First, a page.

Beefsteak Tomatoes for that Balanced BLT Burger

Beefsteak burger

Spring has Sprung!

Looking for a tasty fresh fruit/vegetable that cuts like meat?

Well, get your Kyocera Ceramic knives ready and behold the magnificent Beefsteak tomato, aka the Beefmaster, Mortgage Lifter and Coeur De Boeuf, among other common varieties.

Known for their firm “meaty” texture, light-red color and thick skins, Beefsteaks comprise any of several varieties of large Shaq-sized tomatoes.  Beefsteak hybrids grow on indeterminate plants and produce massive fruits weighing 1 lb. or more.

With thick, plump flesh, a Beefsteak has smaller seed cavities and therefore a greater ratio of flesh to juice and seeds than other kinds of tomatoes. It tastes excellent cooked or raw and provides an intense “tomato-ey” flavor.  Beefsteaks aren’t quite as sweet as other varieties, but certainly deliver an incredible flavor complement when sliced and added to a sandwich or a char-broiled burger (see recipe below).

The Beefsteak tomato hybrid, originally cultivated by New York farmer Johann Heinrich Muster, is the largest variety of the Solanaceae family.  Beefsteak tomatoes, which mature 75 to 95 days after planting, grow best in full sunlight and rich, well-draining soil with the support of stakes or cages.

 

Beefsteaks are not grown commercially as often as other types because they are not considered as suitable for mechanization as are smaller slicing tomatoes.

How to choose:

Beefsteak tomato varieties are typically (though not always) slightly flattened and sometimes lumpy, with a slightly irregular shape. We’re so used to perfectly shaped supermarket tomatoes that many of us consider an imperfect shape undesirable. Misguided thinking, that.  The tomatoes that look the ugliest, including beefsteaks, are often the best tasting. If you don’t grow your own, try a farmer’s market in season for the tastiest tomatoes. Choose those with intact skins and no bruises and that are firm but yielding under gentle pressure, and with a deep color (though not necessarily red, as it comes in all colors).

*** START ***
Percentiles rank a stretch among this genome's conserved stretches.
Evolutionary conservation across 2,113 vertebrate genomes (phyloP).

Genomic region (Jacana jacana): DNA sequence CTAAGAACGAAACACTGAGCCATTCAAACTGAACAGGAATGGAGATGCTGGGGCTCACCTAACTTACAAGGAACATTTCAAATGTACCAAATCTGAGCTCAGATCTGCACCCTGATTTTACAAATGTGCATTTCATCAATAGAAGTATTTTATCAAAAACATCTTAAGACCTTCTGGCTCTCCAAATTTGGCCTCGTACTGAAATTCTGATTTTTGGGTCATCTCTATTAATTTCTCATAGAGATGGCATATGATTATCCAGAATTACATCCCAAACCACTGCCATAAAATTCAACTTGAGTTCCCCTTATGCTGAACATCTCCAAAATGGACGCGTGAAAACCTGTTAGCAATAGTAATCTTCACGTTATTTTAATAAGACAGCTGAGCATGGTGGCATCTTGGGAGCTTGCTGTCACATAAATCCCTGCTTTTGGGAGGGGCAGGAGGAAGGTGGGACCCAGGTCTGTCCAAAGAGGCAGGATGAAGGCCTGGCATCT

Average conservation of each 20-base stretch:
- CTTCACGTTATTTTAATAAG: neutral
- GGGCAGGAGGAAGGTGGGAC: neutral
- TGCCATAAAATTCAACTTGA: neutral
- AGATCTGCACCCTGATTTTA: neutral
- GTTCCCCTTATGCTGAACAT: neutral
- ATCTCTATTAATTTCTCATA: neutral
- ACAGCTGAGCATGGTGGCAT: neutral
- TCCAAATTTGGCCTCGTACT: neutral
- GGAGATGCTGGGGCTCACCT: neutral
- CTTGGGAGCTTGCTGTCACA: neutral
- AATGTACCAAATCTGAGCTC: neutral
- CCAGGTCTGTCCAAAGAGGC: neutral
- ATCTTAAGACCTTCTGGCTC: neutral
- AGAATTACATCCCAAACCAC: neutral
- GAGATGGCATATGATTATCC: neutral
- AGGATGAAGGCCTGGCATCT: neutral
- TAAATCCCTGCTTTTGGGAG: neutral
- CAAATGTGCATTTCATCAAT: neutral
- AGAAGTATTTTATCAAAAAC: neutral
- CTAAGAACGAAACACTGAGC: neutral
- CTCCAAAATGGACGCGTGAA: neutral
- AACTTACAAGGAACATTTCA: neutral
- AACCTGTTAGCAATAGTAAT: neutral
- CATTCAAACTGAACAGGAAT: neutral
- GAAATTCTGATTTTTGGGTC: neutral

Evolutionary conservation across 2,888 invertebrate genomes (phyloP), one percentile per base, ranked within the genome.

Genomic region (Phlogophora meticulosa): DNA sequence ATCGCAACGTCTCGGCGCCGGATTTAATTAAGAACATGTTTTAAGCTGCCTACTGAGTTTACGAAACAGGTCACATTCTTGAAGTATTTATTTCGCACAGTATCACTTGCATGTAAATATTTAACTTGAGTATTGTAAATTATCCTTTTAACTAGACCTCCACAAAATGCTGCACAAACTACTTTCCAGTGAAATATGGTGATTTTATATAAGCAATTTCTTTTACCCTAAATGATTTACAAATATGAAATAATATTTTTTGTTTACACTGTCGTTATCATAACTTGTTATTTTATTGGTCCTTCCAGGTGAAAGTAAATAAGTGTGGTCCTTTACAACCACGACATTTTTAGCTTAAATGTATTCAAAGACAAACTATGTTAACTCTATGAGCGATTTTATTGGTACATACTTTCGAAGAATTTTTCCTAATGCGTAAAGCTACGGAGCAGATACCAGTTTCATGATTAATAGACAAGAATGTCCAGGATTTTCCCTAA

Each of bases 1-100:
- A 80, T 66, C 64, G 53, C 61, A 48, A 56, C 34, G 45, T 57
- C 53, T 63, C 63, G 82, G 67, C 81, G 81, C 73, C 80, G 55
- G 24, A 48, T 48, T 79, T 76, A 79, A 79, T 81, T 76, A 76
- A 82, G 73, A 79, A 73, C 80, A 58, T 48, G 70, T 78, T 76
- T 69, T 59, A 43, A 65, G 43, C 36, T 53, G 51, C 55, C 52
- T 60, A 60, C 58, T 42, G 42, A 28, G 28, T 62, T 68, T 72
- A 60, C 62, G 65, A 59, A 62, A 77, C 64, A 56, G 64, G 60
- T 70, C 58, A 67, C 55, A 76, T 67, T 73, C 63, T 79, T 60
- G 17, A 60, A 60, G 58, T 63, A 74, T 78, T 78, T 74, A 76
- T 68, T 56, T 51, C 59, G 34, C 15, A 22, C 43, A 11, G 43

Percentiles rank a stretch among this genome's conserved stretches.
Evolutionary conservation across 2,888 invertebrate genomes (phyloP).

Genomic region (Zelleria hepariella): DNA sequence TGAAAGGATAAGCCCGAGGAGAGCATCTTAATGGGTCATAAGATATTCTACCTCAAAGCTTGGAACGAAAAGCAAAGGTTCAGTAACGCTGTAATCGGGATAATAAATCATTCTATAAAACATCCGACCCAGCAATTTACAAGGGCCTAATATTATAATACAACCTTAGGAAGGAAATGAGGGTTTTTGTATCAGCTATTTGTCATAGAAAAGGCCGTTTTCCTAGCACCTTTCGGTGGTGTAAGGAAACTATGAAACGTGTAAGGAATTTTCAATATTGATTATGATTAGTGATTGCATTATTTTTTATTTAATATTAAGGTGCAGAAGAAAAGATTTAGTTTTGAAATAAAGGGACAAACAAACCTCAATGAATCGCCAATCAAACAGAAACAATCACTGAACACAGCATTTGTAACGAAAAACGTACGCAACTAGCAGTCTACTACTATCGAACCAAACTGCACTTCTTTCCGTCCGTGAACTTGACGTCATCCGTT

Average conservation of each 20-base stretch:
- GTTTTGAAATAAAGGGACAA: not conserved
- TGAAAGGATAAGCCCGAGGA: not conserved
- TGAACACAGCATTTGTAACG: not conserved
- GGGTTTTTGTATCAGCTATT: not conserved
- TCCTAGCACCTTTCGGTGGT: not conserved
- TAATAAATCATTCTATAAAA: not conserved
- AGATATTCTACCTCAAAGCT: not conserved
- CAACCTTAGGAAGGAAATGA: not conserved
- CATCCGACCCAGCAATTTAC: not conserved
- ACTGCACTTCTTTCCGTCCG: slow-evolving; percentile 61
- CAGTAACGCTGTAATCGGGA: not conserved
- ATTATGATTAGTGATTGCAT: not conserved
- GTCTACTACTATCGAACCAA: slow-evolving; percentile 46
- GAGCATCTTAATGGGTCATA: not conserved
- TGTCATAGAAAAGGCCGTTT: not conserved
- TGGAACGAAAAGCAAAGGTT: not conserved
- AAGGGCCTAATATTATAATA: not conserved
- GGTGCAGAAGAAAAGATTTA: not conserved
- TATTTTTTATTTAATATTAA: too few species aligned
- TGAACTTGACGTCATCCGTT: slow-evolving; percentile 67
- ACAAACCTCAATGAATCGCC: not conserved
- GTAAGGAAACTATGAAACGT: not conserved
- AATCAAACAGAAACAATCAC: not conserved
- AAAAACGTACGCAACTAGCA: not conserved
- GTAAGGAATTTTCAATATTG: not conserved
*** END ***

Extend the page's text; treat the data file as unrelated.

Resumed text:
How to prep:

To remove the core, use a sharp Kyocera ceramic paring knife to carve a V-shape around it.

How to store:

Leave tomatoes at room temperature until you’re ready to use them. Refrigeration causes loss of flavor and a mealy texture.

Beefsteak BLT Burger Recipe

Here’s a recipe for a delicious Beefsteak BLT Burger from Fine Cooking.

  • 1 large or 2 medium Beefsteak tomatoes, thickly sliced
  • 1-1/2 lb. ground chuck (80 to 85 percent lean)
  • 1 tsp. coarse salt
  • 1/2 tsp. freshly ground black pepper
  • 4 slices best-quality cheddar cheese
  • 4 brioche-style hamburger buns
  • 8 strips bacon, cooked until crisp and drained on paper towels
  • 4 leaves green leaf lettuce
  • 1 avocado, peeled and thickly sliced
  • 1 recipe Kicked-Up Ketchup

Put the ground meat in a mixing bowl; sprinkle with the salt and pepper. Mix gently and briefly to avoid overworking the meat. Shape the seasoned beef into four patties that are about 1 inch thick.

Prepare a hot charcoal or gas grill fire. Grill the burgers, covered with vents open, until nicely marked and cooked to your liking (about 7 to 8 minutes total for medium-rare). Don’t press on the burgers while they’re cooking—you want to keep the juices inside the burger, not on your grill. Top each burger with a slice of cheddar in the last minute of cooking so that it melts slightly.

Transfer the burgers to a plate and tent them with aluminum foil while you toast the buns briefly on the grill, cut side down. Serve the burgers on the buns, topped with bacon, lettuce, hefty Beefsteak tomato slice, avocado and ketchup.

Serving Suggestions:

Serve with Boston Baked Beans, Creamy Potato Salad and a big pitcher of Southern-Style Sweet Iced Tea.



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